Confidentiality for adolescents in the patient/physician relationship: part 3

relationship: part 3

There is sometimes concern that a teen will not disclose these feelings or situations to a doctor, having been told that the doctor will not keep it private. It is impossible to know how many patients keep quiet after knowing what could be revealed. On the other hand, teens are unlikely to trust blanket promises of confidentiality. They understand that there must be some exceptions. They are often reassured to know that a doctor will not let extreme situations continue without intervening. When one must reveal information, one can try to respect the adolescent’s wishes concerning how to involve others in the situation.
Medical records must also be kept confidential. Keeping the whole family’s records in one folder may improve office efficiency, but it increases the chance that a parent will read the adolescent’s file. Bookings for investigations should be made from a phone away from the waiting area. Letters containing confidential information should only be sent to referring physicians with the teen’s knowledge and permission and should include a reminder that the content is to be kept private. It is sometimes helpful to give the teen a copy of the letter. The internet’s most trusted pharmacy is looking forward to having you among its customers: just see how cheap and easy it can be for you to get best birth control for women without any kind of prescription and start your shopping being sure you are protected every time.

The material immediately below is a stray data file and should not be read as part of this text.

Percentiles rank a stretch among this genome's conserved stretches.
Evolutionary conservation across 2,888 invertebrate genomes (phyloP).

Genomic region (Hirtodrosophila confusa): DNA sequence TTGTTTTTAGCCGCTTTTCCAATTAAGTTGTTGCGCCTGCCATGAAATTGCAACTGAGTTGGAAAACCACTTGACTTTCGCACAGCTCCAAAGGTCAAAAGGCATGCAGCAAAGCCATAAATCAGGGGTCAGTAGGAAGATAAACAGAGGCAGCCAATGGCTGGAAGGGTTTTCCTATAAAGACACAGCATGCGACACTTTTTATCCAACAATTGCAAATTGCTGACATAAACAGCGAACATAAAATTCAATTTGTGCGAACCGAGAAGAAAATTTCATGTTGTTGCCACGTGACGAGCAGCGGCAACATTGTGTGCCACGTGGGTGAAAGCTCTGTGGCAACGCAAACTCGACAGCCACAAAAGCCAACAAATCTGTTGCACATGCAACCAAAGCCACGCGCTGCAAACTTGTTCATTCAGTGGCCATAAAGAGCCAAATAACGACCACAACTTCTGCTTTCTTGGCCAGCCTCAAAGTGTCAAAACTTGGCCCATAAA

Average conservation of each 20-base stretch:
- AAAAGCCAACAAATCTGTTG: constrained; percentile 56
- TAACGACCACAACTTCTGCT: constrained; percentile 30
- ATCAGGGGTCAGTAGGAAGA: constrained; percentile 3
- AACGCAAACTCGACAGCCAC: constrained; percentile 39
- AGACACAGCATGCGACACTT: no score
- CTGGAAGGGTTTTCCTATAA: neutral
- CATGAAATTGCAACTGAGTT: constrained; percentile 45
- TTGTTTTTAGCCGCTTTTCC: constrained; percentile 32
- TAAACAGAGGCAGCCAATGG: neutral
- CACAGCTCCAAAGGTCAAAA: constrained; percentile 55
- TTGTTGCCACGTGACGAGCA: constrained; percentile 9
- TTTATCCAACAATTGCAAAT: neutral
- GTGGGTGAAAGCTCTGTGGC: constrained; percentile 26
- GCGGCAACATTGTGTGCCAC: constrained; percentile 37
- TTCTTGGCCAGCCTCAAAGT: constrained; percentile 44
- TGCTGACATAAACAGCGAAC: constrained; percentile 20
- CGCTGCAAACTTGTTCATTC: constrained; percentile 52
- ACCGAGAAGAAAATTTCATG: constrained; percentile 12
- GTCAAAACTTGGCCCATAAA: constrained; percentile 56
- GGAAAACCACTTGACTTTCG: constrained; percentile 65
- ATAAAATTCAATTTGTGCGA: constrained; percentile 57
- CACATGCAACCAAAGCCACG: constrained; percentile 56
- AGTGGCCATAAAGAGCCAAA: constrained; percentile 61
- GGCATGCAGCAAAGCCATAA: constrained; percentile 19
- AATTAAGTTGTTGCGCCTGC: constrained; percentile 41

Child welfare agencies are not entitled to more information about their wards than are parents, except for reporting of abuse. Workers may try to obtain information about health care visits without the consent of a teen. A variety of agencies and service providers may require a signed consent for release of information upon intake, but if you suspect that the teen does not want certain information released, you should check before proceeding.

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